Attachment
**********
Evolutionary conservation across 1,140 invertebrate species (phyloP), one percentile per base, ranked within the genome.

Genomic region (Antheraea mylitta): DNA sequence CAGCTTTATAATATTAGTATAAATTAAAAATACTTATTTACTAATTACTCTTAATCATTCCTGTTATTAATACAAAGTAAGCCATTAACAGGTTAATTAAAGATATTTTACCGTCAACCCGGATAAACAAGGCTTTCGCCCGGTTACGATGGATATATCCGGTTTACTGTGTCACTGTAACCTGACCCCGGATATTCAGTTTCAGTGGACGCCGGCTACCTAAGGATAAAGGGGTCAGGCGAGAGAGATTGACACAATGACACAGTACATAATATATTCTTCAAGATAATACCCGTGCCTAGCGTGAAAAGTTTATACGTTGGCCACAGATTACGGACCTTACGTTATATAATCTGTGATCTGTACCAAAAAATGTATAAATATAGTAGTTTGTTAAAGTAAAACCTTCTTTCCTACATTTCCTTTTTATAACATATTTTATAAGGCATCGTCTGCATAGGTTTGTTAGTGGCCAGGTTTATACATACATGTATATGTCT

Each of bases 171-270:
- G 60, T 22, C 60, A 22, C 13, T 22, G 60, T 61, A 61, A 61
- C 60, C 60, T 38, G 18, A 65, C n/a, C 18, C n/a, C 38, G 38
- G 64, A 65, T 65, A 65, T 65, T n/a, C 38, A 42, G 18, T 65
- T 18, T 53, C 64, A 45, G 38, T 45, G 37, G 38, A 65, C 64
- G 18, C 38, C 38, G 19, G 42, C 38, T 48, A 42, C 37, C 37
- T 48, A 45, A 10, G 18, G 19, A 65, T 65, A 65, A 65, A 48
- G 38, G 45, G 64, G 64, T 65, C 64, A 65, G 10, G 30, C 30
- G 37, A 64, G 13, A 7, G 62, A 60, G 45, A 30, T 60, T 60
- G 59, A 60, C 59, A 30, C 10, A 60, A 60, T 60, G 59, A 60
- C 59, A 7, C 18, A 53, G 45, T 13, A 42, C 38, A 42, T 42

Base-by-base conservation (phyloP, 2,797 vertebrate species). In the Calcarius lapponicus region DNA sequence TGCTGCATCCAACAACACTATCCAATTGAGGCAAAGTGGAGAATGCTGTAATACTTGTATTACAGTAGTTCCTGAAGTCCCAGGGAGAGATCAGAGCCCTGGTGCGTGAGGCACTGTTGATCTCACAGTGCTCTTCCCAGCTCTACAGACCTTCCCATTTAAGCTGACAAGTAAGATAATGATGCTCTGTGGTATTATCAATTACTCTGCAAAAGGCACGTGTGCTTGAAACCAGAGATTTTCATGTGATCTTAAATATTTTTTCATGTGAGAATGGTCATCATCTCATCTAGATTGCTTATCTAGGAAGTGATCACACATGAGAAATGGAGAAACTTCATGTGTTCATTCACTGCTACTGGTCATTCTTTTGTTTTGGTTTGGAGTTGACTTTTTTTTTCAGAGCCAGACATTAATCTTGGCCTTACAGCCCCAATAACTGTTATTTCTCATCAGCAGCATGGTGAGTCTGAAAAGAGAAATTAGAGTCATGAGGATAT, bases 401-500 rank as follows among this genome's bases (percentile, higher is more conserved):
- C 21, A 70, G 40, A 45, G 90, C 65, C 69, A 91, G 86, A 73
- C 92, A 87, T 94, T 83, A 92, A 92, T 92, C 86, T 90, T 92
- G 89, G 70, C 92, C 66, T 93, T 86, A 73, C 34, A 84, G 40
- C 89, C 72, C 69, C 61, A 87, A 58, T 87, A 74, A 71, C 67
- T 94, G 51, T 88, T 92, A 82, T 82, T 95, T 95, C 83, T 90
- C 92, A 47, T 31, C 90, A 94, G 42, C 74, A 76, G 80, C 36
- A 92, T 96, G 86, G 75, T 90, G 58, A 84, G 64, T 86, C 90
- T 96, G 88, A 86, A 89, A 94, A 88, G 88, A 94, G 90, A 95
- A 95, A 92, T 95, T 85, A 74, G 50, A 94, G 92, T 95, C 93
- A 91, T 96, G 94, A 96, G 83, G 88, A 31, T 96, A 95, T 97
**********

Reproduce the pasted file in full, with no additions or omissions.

Evolutionary conservation across 1,140 invertebrate species (phyloP), one percentile per base, ranked within the genome.

Genomic region (Antheraea mylitta): DNA sequence CAGCTTTATAATATTAGTATAAATTAAAAATACTTATTTACTAATTACTCTTAATCATTCCTGTTATTAATACAAAGTAAGCCATTAACAGGTTAATTAAAGATATTTTACCGTCAACCCGGATAAACAAGGCTTTCGCCCGGTTACGATGGATATATCCGGTTTACTGTGTCACTGTAACCTGACCCCGGATATTCAGTTTCAGTGGACGCCGGCTACCTAAGGATAAAGGGGTCAGGCGAGAGAGATTGACACAATGACACAGTACATAATATATTCTTCAAGATAATACCCGTGCCTAGCGTGAAAAGTTTATACGTTGGCCACAGATTACGGACCTTACGTTATATAATCTGTGATCTGTACCAAAAAATGTATAAATATAGTAGTTTGTTAAAGTAAAACCTTCTTTCCTACATTTCCTTTTTATAACATATTTTATAAGGCATCGTCTGCATAGGTTTGTTAGTGGCCAGGTTTATACATACATGTATATGTCT

Each of bases 171-270:
- G 60, T 22, C 60, A 22, C 13, T 22, G 60, T 61, A 61, A 61
- C 60, C 60, T 38, G 18, A 65, C n/a, C 18, C n/a, C 38, G 38
- G 64, A 65, T 65, A 65, T 65, T n/a, C 38, A 42, G 18, T 65
- T 18, T 53, C 64, A 45, G 38, T 45, G 37, G 38, A 65, C 64
- G 18, C 38, C 38, G 19, G 42, C 38, T 48, A 42, C 37, C 37
- T 48, A 45, A 10, G 18, G 19, A 65, T 65, A 65, A 65, A 48
- G 38, G 45, G 64, G 64, T 65, C 64, A 65, G 10, G 30, C 30
- G 37, A 64, G 13, A 7, G 62, A 60, G 45, A 30, T 60, T 60
- G 59, A 60, C 59, A 30, C 10, A 60, A 60, T 60, G 59, A 60
- C 59, A 7, C 18, A 53, G 45, T 13, A 42, C 38, A 42, T 42

Base-by-base conservation (phyloP, 2,797 vertebrate species). In the Calcarius lapponicus region DNA sequence TGCTGCATCCAACAACACTATCCAATTGAGGCAAAGTGGAGAATGCTGTAATACTTGTATTACAGTAGTTCCTGAAGTCCCAGGGAGAGATCAGAGCCCTGGTGCGTGAGGCACTGTTGATCTCACAGTGCTCTTCCCAGCTCTACAGACCTTCCCATTTAAGCTGACAAGTAAGATAATGATGCTCTGTGGTATTATCAATTACTCTGCAAAAGGCACGTGTGCTTGAAACCAGAGATTTTCATGTGATCTTAAATATTTTTTCATGTGAGAATGGTCATCATCTCATCTAGATTGCTTATCTAGGAAGTGATCACACATGAGAAATGGAGAAACTTCATGTGTTCATTCACTGCTACTGGTCATTCTTTTGTTTTGGTTTGGAGTTGACTTTTTTTTTCAGAGCCAGACATTAATCTTGGCCTTACAGCCCCAATAACTGTTATTTCTCATCAGCAGCATGGTGAGTCTGAAAAGAGAAATTAGAGTCATGAGGATAT, bases 401-500 rank as follows among this genome's bases (percentile, higher is more conserved):
- C 21, A 70, G 40, A 45, G 90, C 65, C 69, A 91, G 86, A 73
- C 92, A 87, T 94, T 83, A 92, A 92, T 92, C 86, T 90, T 92
- G 89, G 70, C 92, C 66, T 93, T 86, A 73, C 34, A 84, G 40
- C 89, C 72, C 69, C 61, A 87, A 58, T 87, A 74, A 71, C 67
- T 94, G 51, T 88, T 92, A 82, T 82, T 95, T 95, C 83, T 90
- C 92, A 47, T 31, C 90, A 94, G 42, C 74, A 76, G 80, C 36
- A 92, T 96, G 86, G 75, T 90, G 58, A 84, G 64, T 86, C 90
- T 96, G 88, A 86, A 89, A 94, A 88, G 88, A 94, G 90, A 95
- A 95, A 92, T 95, T 85, A 74, G 50, A 94, G 92, T 95, C 93
- A 91, T 96, G 94, A 96, G 83, G 88, A 31, T 96, A 95, T 97